By Graham Carter and J Anna Ludlow
Anne Golon and her husband Serge are legendary for their painstaking research into various topics in the Angélique stories, but on one particular subject the great French authoress virtually turned herself into the world authority.
This time it was not an historical source that Anne Golon went to great lengths to research, but an animal.
The wolverine is, by nature, mysterious and secretive, and is probably one of the least known and least understood carniverous mammals in the northern hemisphere.
Relatively few people will have even heard of the wolverine unless they have read Angélique, fewer still will ever get to see one in the wild, and many of those who do catch sight of one will mistake it for the runt of a bear litter.
Impressions of the wolverine are often coloured by a fearsome reputation that it doesn’t really deserve. When Ernest Thompson Seton wrote a description of the animal back in 1906, for instance, it was probably based more on hearsay than anything else as the wolverine has been the victim of myth and superstition for centuries.
He wrote: “Picture a weasel – and most of us can do that, for we have met that little demon of destruction, that small atom of insensate courage, that symbol of slaughter, sleeplessness, and tireless, incredible activity – picture that scrap of demoniac fury, multiply that mite some fifty times, and you have the likeness of a wolverine.”
Another name for the wolverine is the glutton, and this, too, is rather unjustified because it is based on the misconception that the wolverine will kill and eat its prey even when it is not hungry. In the middle ages, people even believed that anyone who slept on a wolverine skin would always be hungry. In fact, their gluttonous reputation probably comes from their resourceful habit of tearing their food into chunks and burying it to eat later.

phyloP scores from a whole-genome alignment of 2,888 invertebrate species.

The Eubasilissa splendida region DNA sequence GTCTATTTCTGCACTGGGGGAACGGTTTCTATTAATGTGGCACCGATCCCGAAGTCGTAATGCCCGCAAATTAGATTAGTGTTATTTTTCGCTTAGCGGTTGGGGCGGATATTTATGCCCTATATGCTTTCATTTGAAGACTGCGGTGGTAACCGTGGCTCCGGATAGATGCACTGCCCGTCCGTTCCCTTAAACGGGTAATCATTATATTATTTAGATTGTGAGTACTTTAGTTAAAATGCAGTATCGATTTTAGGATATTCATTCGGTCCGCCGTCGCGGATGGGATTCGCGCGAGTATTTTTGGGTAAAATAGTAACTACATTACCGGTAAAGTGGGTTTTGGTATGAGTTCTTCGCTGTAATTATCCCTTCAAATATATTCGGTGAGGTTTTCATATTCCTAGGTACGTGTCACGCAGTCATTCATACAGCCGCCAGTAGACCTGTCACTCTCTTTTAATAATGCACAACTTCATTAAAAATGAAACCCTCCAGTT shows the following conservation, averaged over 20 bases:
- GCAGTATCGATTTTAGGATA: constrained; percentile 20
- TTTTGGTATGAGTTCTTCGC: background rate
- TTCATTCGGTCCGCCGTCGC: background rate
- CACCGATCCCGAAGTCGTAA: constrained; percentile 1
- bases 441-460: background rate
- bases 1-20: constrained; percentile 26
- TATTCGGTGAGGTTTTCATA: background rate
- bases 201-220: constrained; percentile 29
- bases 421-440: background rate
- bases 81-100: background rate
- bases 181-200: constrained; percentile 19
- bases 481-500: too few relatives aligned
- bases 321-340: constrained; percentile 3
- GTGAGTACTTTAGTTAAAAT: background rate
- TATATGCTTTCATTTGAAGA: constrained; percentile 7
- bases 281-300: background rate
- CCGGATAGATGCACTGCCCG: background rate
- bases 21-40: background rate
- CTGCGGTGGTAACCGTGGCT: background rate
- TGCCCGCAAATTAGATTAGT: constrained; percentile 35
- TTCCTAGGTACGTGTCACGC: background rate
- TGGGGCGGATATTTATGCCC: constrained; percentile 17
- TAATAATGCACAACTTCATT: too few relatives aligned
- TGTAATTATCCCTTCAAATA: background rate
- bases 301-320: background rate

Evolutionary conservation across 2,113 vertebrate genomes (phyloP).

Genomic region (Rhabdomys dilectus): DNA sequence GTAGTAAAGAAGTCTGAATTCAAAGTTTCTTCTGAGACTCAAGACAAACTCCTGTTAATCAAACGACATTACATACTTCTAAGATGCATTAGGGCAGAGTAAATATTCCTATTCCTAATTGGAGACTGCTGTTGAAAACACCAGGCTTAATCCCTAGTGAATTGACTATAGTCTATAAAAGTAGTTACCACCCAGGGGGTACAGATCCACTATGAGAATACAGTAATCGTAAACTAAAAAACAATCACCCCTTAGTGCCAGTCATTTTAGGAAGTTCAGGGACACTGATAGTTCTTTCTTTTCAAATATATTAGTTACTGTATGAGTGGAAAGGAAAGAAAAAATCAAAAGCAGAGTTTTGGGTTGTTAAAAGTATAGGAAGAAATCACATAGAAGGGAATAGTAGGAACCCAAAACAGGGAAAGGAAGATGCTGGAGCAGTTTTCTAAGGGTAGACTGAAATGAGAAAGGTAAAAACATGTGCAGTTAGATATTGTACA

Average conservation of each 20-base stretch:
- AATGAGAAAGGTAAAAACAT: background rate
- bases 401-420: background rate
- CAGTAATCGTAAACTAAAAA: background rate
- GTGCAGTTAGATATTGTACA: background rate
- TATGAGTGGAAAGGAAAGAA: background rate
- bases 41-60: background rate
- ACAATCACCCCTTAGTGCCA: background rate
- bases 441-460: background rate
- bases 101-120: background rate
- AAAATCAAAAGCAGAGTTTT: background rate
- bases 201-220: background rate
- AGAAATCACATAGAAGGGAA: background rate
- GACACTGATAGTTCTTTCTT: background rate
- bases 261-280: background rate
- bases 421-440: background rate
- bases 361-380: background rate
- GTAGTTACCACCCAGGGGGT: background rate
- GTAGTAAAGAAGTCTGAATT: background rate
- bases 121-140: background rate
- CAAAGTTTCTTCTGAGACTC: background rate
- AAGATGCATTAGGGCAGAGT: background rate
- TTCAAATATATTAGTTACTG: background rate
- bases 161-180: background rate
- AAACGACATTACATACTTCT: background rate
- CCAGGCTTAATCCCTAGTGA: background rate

Their perceived aggressiveness is also out of step with their habits because many wolverines have now adapted to eating the carcasses of animals that have died naturally rather than killing to eat, so that they are now often called ‘hyenas of the north’.
However, from merely earning a bad reputation, it is a short step for the poor wolverine to become embodied with all manner of devilish characteristics and mystical powers.
With such a fearsome image, it was hardly surprising that the wolverine was persecuted to the extent that its numbers were severely reduced in northern Europe, but the tide has turned in countries like Sweden, Finland and Norway who now protect the wolverine by law and invest in conservation and research projects.
The wolverine is an important element in Anne Golon’s stories set in the New World because of its association with Cantor, Angélique’s younger son by Joffrey de Peyrac.
Throughout the series Cantor is given the benefit of being clairvoyant and this, to a degree, explains Cantors’ embracing the New World with a complete disregard for convention.
Despite his education, Cantor is really a ‘child of the woods’ – not unlike his mother before him was a child of the marshes. He is in tune with nature and has an extremely stubborn (even to the point of being arrogant) manner about him.
The wolverine is considered an extremely dangerous wild animal and just to make people doubly afraid of it, is thought to have supernatural powers. So, on discovering an abandoned cub, Cantor decides to rear it for two reasons – firstly because he recognises it as an animal requiring help, but, more importantly, because he knows full well that he can create all manner of mischief by making this oddity of nature his companion.
It provides a continuous link with Cantor and his mystic side. Wherever Cantor is, so is the wolverine – even if not in immediate evidence. Cantor’s wolverine has to have its ‘wild time’ and will go off on its own as necessary, but when Cantor is in need of it they seem to have a telepathic link.
The most prominent appearance of the wolverine and the most potent is in Angélique and the Demon when the villagers brutally turn on Angélique, and the wolverine is used to disperse them. Its appearance and siding with our heroine and her son fuels further speculation about Angélique being in league with the Devil.
All good and clever stuff – and more so because it receives the traditional Anne Golon trademark of meticulous attention to detail as she brings the wolverine to life on the page.
It’s no wonder that, at the time of the writing of the latter books, she was arguably the world’s leading authority on the wolverine and her documentation was used by naturalists to study the animal further.
Graham Carter is a freelance editor, writer and designer from England.
J Anna Ludlow is the treasurer of Friends of Angélique. She lives in England and has worked in the British television and theatre industries, but is now duties manager for Nottingham Police. She has enjoyed reading the Angélique books since the early 1960s.